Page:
Apocalypse When?

More fascinating lock-down literature this week – listening, rather than reading though. In its many forms over the years, H.G. Wells’ alien invasion epic ‘The War of the Worlds’ has provided a rich source of inspiration for film-makers on both the large and small screens. Ranging from Byron Haskin’s 1953 movie, to Steven Speilberg’s 2005 version and, on TV the 2008/2009 and more recently, the 2019 series (neither of which I have seen). I’ve also listened to several radio dramatisations of it as well. As a kid in the 1960’s, the 1953 movie really got to me: the killing of the group of men soon after the Martian craft landed seemed horribly cruel and marked out the alien invaders as cold and heartless (which is exactly as Wells described them). There were three scenes in the Speilberg version that stood out for me: the destruction of the flyover near the beginning of the movie and the blazing railway train at the road crossing, which was horrifying in so many ways. Bleakest of all though was the sight of countless bodies floating down the river, witnessed by Dakota Fanning’s character. Again, another moment when you realise that the invaders are ruthless, cold and inexorable.

Both movies are set, for purely artistic reasons I’m sure, in the USA, whereas the first person narrative in the book is set in South East England (the Martian invaders were obviously attracted by the convenient rail links to London). Like all good story-telling, in both the book and the films, we see the effects of the invasion in individual incidents and on individual people.

However, while these pictures are made for us, to experience in the cinema or at home, they compare poorly with the pictures created in our minds by a good story-teller. It’s often been said that radio has the best pictures and Michael Bertenshaw’s narration of pretty much the unabridged book has the best pictures of all (sorry Mr Speilberg). It is a combination of master story-telling, a ripping yarn and top-notch voice acting. If you want to have a listen, it can be found on BBC Sounds:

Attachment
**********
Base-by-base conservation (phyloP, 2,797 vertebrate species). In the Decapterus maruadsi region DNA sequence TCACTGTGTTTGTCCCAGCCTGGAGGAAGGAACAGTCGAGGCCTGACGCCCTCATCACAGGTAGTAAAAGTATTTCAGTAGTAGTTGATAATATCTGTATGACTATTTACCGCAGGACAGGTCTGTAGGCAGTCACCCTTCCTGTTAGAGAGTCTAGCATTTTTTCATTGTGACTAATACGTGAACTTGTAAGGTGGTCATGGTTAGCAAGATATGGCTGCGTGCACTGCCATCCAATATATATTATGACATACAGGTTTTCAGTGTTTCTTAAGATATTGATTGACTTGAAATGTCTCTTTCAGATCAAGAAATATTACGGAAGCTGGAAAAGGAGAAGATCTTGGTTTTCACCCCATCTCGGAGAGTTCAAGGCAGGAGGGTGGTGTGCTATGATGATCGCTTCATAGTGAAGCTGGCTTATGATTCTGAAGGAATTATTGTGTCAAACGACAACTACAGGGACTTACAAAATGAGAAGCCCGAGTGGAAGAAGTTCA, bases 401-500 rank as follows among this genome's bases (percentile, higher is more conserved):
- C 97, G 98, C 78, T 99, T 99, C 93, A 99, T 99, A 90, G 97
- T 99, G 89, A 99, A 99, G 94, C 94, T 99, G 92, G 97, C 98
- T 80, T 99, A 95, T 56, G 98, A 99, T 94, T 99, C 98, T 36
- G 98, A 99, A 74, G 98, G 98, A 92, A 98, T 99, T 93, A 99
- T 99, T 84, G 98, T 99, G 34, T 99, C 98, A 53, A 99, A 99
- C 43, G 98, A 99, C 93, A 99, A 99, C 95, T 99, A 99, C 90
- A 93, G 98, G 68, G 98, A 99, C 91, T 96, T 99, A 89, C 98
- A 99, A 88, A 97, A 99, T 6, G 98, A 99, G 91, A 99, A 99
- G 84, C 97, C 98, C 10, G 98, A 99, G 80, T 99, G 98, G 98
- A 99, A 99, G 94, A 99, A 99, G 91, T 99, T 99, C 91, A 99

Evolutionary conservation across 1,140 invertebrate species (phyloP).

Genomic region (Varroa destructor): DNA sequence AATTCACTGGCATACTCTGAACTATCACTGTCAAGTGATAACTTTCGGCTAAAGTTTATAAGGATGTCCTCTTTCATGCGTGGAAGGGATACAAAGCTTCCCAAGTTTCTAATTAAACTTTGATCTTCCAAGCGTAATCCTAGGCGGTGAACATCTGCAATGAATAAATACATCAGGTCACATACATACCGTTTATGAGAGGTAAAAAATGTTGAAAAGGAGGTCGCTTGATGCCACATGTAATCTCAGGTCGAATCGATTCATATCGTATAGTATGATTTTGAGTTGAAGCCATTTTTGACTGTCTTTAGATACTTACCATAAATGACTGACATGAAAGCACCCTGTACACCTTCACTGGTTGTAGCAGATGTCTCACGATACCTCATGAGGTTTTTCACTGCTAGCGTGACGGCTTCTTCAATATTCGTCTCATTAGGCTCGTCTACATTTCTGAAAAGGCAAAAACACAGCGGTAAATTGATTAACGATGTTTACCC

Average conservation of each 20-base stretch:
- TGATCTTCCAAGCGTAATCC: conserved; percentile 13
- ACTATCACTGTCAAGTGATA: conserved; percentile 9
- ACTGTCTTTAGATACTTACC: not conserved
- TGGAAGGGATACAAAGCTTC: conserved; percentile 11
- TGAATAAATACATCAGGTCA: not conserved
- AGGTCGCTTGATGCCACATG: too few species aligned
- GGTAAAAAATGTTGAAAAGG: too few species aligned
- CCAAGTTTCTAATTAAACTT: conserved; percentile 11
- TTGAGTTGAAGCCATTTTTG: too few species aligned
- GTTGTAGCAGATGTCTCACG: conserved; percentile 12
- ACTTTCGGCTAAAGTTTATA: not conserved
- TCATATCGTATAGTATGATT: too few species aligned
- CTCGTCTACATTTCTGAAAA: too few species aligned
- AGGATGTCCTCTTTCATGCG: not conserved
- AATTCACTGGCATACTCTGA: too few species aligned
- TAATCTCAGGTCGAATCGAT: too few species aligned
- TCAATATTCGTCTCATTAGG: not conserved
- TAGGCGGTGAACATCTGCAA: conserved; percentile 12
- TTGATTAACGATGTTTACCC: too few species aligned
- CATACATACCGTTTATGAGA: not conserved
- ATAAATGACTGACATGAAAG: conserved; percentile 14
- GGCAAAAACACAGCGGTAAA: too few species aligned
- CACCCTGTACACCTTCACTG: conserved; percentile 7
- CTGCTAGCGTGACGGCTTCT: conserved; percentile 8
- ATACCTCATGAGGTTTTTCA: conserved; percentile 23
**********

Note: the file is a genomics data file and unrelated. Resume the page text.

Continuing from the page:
https://www.bbc.co.uk/sounds/series/p07lbzbp

It’s a great example of what good audiobooks can do and I cannot recommend it highly enough.

Incidentally, I have a paperback copy of the novel with Eddie Izzard’s autograph in it – strange, but true.

This is Wayne’s World

Like many families across the world, the current ‘situation’ has forced us to share more time with each other and for many this can be good or bad or some of both. We seem to be coping well, all things considered, and there have been some positive experiences, one of which has been watching films/TV shows that mean something to each of us. Fortunately, I’m ok with wall-to-wall Harry Potter, up to a point, but I’ve had to think twice about inflicting Lord of the Rings (extended versions, naturally) on the rest of my family. Common ground has been found in two movies which we’ve all really appreciated: Wayne’s World and This is Spinal Tap, both ‘laddish’ in some ways (and both centred around rock music) but still possessing the ability to entertain wider audiences.

Wayne’s World we enjoyed for its exuberance and youthful silliness and I was pleased that Spinal Tap was a palpable hit with my, now grown-up, daughters. I first saw it in the early 80’s soon after release and as I was in a band at the time, its themes and humour resonated with me quite strongly. Our band was never anything to write home about but the movie’s takes on rehearsal, performance, egos, rapidly changing band members and vomit made us feel a part of a wider, wild, wacky world of rock. I believe the phrase ‘taking it up to 11’ came from Spinal Tap, but I may be wrong. Fans will know what I mean.

What pleased me is the common ground and connections we made watching movies that could now be regarded as cultural milestones. They made me laugh when I first saw them and now they’re making my children laugh. Thanks guys.